JOURNAL ARTICLE
REVIEW

Manipulation of thiol contents in plants

R Höfgen, O Kreft, L Willmitzer, H Hesse
Amino Acids 2001, 20 (3): 291-9
11354605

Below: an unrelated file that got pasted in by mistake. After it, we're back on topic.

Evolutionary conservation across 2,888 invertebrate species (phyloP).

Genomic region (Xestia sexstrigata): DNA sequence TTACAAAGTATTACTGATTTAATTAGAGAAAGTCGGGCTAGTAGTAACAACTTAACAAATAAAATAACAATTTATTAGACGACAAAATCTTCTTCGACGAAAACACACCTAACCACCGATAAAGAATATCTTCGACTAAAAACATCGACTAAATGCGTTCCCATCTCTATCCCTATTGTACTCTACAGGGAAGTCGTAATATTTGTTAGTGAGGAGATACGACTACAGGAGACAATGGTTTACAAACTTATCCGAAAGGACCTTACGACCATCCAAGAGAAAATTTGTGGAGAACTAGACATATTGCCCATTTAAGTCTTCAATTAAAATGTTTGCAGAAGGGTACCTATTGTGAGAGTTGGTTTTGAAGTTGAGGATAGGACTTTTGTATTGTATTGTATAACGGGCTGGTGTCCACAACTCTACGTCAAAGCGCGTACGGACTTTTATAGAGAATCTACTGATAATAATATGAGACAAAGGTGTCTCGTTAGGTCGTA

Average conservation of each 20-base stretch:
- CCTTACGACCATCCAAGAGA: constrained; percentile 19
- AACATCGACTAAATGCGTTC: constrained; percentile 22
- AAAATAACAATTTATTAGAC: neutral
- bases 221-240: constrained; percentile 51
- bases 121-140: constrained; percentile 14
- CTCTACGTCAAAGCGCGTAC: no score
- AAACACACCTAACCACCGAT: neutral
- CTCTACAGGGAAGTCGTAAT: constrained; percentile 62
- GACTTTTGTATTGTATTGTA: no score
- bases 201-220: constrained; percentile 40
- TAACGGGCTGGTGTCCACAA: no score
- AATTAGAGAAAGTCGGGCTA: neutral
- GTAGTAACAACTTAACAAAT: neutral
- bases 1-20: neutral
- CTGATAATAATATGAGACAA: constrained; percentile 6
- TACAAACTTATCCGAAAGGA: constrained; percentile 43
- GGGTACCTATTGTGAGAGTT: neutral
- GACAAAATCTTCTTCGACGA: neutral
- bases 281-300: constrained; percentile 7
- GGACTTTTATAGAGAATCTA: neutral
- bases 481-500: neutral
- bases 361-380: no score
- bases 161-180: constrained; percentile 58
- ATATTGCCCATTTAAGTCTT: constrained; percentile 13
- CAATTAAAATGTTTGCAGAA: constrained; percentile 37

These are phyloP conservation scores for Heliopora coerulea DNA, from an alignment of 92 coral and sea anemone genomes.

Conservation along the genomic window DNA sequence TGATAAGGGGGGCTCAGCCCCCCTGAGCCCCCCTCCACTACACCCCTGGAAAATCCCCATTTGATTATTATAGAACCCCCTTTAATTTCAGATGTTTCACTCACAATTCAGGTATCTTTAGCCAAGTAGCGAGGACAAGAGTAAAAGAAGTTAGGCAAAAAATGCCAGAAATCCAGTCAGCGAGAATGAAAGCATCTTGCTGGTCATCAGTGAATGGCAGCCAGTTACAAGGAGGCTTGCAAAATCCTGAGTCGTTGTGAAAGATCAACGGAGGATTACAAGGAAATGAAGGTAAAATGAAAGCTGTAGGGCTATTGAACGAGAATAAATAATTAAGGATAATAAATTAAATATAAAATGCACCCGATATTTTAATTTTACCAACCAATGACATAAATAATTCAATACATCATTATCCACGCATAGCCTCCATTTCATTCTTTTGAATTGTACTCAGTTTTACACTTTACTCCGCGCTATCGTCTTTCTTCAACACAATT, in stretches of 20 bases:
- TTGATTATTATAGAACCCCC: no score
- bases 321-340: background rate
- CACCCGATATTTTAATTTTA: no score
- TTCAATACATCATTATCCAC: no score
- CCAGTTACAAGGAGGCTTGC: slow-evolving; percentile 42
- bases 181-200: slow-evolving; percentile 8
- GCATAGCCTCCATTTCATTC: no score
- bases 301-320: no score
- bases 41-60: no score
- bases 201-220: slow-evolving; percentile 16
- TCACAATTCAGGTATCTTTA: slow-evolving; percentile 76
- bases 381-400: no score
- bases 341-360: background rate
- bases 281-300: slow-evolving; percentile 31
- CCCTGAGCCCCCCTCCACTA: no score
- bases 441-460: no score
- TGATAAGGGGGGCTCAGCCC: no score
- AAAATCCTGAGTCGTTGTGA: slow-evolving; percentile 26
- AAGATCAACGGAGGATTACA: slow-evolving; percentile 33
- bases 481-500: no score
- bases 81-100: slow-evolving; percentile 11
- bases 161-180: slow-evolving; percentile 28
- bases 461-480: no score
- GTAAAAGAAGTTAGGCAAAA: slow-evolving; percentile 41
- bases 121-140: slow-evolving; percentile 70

As sulfur constitutes one of the macronutrients necessary for the plant life cycle, sulfur uptake and assimilation in higher plants is one of the crucial factors determining plant growth and vigour, crop yield and even resistance to pests and stresses. Inorganic sulfate is mostly taken up as sulfate from the soil through the root system or to a lesser extent as volatile sulfur compounds from the air. In a cascade of enzymatic steps inorganic sulfur is converted to the nutritionally important sulfur-containing amino acids cysteine and methionine (Hell, 1997; Hell and Rennenberg, 1998; Saito, 1999). Sulfate uptake and allocation between plant organs or within the cell is mediated by specific transporters localised in plant membranes. Several functionally different sulfate transporters have to be postulated and have been already cloned from a number of plant species (Clarkson et al., 1993; Hawkesford and Smith, 1997; Takahashi et al., 1997; Yamaguchi, 1997). Following import into the plant and transport to the final site of reduction, the plastid, the chemically relatively inert sulfate molecule is activated through binding to ATP forming adenosine-5'-phosphosulfate (APS). This enzymatic step is controlled through the enzyme ATP-sulfurylase (ATP-S). APS can be further phosphorylated to form 3'-phosphoadenosine-5'-phosphosulfate (PAPS) which serves as sulfate donor for the formation of sulfate esters such as the biosynthesis of sulfolipids (Schmidt and Jäger, 1992). However, most of the APS is reduced to sulfide through the enzymes APS-reductase (APR) and sulfite reductase (SIR). The carbon backbone of cysteine is provided through serine, thus directly coupling photosynthetic processes and nitrogen metabolism to sulfur assimilation. L-serine is activated by serine acetyltransferase (SAT) through the transfer to an acetyl-group from acetyl coenzyme A to form O-acetyl-L-serine (OAS) which is then sulhydrylated using sulfide through the enzyme O-acetyl-L-serine thiol lyase (OAS-TL) forming cysteine. Cysteine is the central precursor of all organic molecules containing reduced sulfur ranging from the amino acid methionine to peptides as glutathione or phytochelatines, proteines, vitamines, cofactors as SAM and hormones. Cysteine and derived metabolites display essential roles within plant metabolism such as protein stabilisation through disulfide bridges, stress tolerance to active oxygen species and metals, cofactors for enzymatic reactions as e.g. SAM as major methylgroup donor and plant development and signalling through the volatile hormone ethylene. Cysteine and other metabolites carrying free sulfhydryl groups are commonly termed thioles (confer Fig. 1). The physiological control of the sulfate reduction pathway in higher plants is still not completely understood in all details. The objective of this paper is to summarise the available data on the molecular analysis and control of cysteine biosynthesis in plants, and to discuss potentials for manipulating the pathway using transgenic approaches.

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